God the Father Almighty (Erickson)

Erickson, Millard. God the Father Almighty: A Contemporary Exploration of the Divine Attributes. Grand Rapids, MI: Baker Books, 1998.

Always go to Millard Erickson when it comes to strong doctrines.  With the possible exception of his take on eternal generation, Erickson is a most reliable guide to the doctrine of God. This volume brings all the strengths of analytic theology without burdening the reader with truth tables, Bayes’ Theorem, and the like.

Erickson begins with a thorough analysis of heterodox and heretical positions such as process theology and open theism.  The one good thing we can say about process theology is that it acknowledged that metaphysics is an important and inescapable view.  Instead of substances, process theology sees reality as “actual occasions” and “concretions.”  Reality is di-polar, having a physical and mental pole.  Process thought is better able to accommodate modern science than earlier atomistic views.  The flow is dynamic.  As Cobb says, “Things happen in bursts or jerks rather than an even flow” (quoted in Erickson, 54).

All of that is well and good and probably true on the creation-level.  It completely rejects the normal understanding of God.  God is now seen as a “loving-creative response.”  Further, on process thought it is hard to understand how anything–man or God–could be identical through time, since reality is “bursts and jerks.” Burst 1 follows Burst 2 but what is there in the gaps?  

Erickson then gives the standard evaluations of open theism, which I won’t go into here. In another chapter he explains how God doesn’t change while noting the numerous ambiguities in the word “change.”

His chapter on God and Time is quite good and hints towards several possible solutions.  Is God eternal (the traditional view) or everlasting (infinite duration, but duration nonetheless)?  Before we can even answer this question, we have to ask: “What kind of definition of time are we using: A-tense or B-tense?).  A-tense is the normal understanding of time.  B-tense is a tenseless view, which suggests that the flow of time is an illusion.  Here is where it gets interesting: the Eternal and Everlasting positions can accommodate either.

Here is where it gets even more interesting:  if Einstein is correct, and time should be viewed more as “spacetime,” then the debate changes.  I’m not entirely sure of Erickson’s conclusion, but he suggests that the atemporalist and temporal debates might not be real contraries when applied to God.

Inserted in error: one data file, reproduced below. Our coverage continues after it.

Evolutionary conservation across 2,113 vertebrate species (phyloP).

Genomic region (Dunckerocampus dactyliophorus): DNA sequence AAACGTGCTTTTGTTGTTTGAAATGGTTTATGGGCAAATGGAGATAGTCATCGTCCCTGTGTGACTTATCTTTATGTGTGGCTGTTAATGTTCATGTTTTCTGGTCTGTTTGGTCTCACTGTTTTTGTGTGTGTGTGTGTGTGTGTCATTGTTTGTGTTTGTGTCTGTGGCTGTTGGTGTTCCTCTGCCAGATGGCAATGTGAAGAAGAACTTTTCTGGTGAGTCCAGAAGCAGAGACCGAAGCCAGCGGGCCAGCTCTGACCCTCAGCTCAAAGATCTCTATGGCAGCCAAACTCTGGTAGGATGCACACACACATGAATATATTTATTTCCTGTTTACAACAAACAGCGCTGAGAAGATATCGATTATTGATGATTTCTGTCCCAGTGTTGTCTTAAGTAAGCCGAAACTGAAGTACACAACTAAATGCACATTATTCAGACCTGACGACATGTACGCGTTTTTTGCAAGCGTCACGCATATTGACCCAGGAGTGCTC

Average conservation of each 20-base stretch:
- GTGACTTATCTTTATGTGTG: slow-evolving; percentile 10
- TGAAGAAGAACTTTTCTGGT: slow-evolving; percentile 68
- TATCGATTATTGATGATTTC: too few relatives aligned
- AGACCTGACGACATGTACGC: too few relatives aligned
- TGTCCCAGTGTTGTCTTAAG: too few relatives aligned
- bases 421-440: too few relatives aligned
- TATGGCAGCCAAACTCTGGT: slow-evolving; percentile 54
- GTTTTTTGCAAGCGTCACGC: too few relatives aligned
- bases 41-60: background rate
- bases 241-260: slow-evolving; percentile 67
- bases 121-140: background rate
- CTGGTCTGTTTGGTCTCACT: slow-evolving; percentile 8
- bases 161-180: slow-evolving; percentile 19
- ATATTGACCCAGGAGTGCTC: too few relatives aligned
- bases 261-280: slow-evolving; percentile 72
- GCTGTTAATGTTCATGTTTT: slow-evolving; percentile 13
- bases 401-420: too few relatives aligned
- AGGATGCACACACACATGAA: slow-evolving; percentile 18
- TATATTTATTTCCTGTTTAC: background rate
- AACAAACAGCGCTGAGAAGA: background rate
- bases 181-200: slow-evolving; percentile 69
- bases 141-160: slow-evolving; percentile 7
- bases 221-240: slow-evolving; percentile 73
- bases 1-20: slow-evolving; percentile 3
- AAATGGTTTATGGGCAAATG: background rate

If God is impassible, does that mean he is devoid of all feelings? Augustine said that impassibility is a balanced harmony where the mind is in agreement with reason (Civ. Dei. 8.17).  Further on, Erickson notes that impassibility is connected with discussions on divine foreknowledge and immutability. If this obtains, then can God really be said to answer prayer?  Thomas Morris offers a plausible scenario: “God’s intentions are indexed to…occurences in the created universe” (quoted in Erickson, 150). For example, per Jonah, God didn’t change his will but has eternally willed a change from ‘the Ninevites will be punished’ to ‘the Ninevites will not be punished’ if they repent.  As Erickson comments, “changing one’s will is different from willing a change in things” (151).

Divine Power

This hasn’t been debated as much as foreknowledge or impassibility, but a proper view of God hinges upon it.  Erickson runs through the standard discussions in analytic philosophy of religion. In short, God cannot perform logical contraries or anything contrary to his perfections (e.g., God can’t will himself not to exist).

Divine Simplicity

This is the most important chapter in the book.  Erickson highlights one fascinating implication of divine simplicity: we cannot say we don’t know God’s essence.  Or rather, the claim that we can know God’s attributes but not his essay doesn’t work.  God’s attributes are his essence, and if we can know one we can know the other.  Of course, we must immediately add that we know analogically.

Erickson tackles the number one problem with divine simplicity: if God is identical to his properties, doesn’t that make God a property? A similar property is that if God is good, does that mean he is exemplifying the property of goodness, which means that God participates in something greater than himself?  That clearly will not work, which is why theologians have always said “God is Goodness.”  Yet, if we say that we are back at Plantinga’s critique.

Erickson borrows from William Mann’s essay and reformulates the problem this way:

With regard to God’s properties, we aren’t saying that wisdom (W) = power (P).  We are saying the W of God = the P of God.  This means there is a difference between “Deity-instance identities” and “instance-instance identities” (220).  This might sidestep Plantinga’s critique, but in its present form his technicality limits its use. It’s not immediately clear what an instance-instance identity is.

Mann has another interesting argument, though.  We make a distinction between degreed and non-degreed properties. Many of God’s great-making properties are generally degreed, such as knowledge.  I can always have more knowledge.  But God’s degreed properties have something mine do not: an intrinsic maximum.  God already has the maximum amount of a degreed property. God can never be “more knowledgeable.” 

It’s a bold move.  I think it takes more work, though.  Morris responded to Mann’s essay (eliciting a response from Mann).  

Transcendence and Immanence

Hegel: history is just God daydreaming (264).

This is a top-level book in both the doctrine of God and philosophical theology.


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